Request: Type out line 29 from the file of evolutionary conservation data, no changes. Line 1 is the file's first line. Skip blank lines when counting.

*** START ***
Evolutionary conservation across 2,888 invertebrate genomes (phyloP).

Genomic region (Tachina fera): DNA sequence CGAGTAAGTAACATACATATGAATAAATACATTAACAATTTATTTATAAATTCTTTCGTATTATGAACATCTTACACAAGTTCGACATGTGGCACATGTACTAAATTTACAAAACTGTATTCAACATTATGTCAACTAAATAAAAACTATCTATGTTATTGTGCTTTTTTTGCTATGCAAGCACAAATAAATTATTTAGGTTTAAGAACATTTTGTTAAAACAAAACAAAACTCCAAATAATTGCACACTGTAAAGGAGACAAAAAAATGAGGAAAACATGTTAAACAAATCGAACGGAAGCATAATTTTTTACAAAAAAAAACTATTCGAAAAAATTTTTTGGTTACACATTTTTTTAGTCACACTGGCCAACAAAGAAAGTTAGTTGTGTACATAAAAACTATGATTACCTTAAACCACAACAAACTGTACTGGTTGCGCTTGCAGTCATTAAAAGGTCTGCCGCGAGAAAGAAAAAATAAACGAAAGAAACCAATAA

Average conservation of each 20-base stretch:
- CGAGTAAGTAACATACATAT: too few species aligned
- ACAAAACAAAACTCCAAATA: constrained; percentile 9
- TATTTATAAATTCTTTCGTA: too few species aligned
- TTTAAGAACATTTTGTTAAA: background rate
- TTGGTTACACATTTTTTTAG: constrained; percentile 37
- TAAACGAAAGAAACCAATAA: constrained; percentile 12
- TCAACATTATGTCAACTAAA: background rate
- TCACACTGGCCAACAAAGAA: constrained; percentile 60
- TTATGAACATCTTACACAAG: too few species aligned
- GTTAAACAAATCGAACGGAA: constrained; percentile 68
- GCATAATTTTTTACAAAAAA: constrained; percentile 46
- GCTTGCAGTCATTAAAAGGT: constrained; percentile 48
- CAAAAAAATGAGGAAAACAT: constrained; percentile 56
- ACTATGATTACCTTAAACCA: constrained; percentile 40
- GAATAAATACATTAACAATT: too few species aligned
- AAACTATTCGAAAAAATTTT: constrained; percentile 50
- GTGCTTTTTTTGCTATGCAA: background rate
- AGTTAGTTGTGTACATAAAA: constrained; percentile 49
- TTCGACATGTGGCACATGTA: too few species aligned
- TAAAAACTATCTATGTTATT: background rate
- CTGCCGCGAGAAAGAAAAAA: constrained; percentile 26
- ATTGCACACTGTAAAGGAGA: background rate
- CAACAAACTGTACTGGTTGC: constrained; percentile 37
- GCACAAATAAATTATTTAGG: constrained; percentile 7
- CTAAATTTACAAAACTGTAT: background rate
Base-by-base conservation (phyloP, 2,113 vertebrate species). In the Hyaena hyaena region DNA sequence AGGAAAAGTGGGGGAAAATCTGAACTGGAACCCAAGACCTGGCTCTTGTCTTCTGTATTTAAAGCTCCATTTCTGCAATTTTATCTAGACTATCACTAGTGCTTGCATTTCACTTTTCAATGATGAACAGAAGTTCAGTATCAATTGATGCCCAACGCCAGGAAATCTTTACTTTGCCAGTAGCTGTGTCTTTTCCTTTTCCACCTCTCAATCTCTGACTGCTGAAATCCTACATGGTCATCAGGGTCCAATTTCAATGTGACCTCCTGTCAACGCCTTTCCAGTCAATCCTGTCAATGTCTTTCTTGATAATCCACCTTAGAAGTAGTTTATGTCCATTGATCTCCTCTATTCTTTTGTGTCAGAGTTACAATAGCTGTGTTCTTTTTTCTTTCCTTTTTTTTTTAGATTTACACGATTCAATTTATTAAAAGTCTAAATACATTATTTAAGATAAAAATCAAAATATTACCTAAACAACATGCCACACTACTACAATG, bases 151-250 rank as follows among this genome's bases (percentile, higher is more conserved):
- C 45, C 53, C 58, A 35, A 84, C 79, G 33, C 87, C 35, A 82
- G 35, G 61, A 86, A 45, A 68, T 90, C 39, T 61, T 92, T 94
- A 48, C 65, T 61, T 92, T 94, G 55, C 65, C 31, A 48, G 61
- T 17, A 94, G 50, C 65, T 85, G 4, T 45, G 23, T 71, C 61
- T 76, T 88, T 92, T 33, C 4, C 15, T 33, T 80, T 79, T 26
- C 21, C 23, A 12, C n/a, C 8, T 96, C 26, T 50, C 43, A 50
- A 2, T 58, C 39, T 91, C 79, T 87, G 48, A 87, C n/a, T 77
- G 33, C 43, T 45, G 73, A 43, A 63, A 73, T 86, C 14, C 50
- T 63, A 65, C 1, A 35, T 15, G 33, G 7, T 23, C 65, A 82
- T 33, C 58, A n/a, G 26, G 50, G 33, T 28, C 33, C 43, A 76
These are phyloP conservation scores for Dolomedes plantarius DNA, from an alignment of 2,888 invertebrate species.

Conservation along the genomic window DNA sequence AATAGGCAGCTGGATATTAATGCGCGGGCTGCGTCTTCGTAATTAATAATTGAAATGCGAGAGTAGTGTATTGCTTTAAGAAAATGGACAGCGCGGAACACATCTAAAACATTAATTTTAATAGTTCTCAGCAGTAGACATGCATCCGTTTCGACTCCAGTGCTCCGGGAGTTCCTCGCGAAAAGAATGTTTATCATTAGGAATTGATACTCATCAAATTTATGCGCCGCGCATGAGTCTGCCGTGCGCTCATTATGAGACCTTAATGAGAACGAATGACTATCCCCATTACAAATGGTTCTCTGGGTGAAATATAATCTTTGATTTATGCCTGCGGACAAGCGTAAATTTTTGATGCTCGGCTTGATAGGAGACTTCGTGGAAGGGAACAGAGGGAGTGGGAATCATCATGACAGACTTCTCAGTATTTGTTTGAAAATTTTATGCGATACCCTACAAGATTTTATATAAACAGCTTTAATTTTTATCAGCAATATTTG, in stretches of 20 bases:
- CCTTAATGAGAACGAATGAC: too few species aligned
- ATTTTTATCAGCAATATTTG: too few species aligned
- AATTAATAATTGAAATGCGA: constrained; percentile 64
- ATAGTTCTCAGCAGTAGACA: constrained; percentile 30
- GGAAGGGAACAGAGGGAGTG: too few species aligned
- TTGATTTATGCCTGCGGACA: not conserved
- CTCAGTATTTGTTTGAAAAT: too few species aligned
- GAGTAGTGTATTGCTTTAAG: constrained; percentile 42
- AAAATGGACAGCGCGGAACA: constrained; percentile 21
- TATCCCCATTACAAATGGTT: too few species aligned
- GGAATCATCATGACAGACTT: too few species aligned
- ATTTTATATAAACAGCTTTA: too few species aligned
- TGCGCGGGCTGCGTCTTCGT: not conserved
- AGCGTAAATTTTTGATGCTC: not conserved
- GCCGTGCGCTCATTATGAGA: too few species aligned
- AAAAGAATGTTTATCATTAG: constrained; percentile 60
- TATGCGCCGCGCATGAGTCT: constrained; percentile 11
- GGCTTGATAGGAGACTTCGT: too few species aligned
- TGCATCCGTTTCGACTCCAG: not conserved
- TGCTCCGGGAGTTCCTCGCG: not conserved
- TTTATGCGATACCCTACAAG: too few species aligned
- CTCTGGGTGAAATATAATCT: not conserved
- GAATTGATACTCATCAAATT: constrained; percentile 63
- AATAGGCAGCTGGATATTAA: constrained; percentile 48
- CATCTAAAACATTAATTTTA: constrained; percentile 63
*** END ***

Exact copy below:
Base-by-base conservation (phyloP, 2,113 vertebrate species). In the Hyaena hyaena region DNA sequence AGGAAAAGTGGGGGAAAATCTGAACTGGAACCCAAGACCTGGCTCTTGTCTTCTGTATTTAAAGCTCCATTTCTGCAATTTTATCTAGACTATCACTAGTGCTTGCATTTCACTTTTCAATGATGAACAGAAGTTCAGTATCAATTGATGCCCAACGCCAGGAAATCTTTACTTTGCCAGTAGCTGTGTCTTTTCCTTTTCCACCTCTCAATCTCTGACTGCTGAAATCCTACATGGTCATCAGGGTCCAATTTCAATGTGACCTCCTGTCAACGCCTTTCCAGTCAATCCTGTCAATGTCTTTCTTGATAATCCACCTTAGAAGTAGTTTATGTCCATTGATCTCCTCTATTCTTTTGTGTCAGAGTTACAATAGCTGTGTTCTTTTTTCTTTCCTTTTTTTTTTAGATTTACACGATTCAATTTATTAAAAGTCTAAATACATTATTTAAGATAAAAATCAAAATATTACCTAAACAACATGCCACACTACTACAATG, bases 151-250 rank as follows among this genome's bases (percentile, higher is more conserved):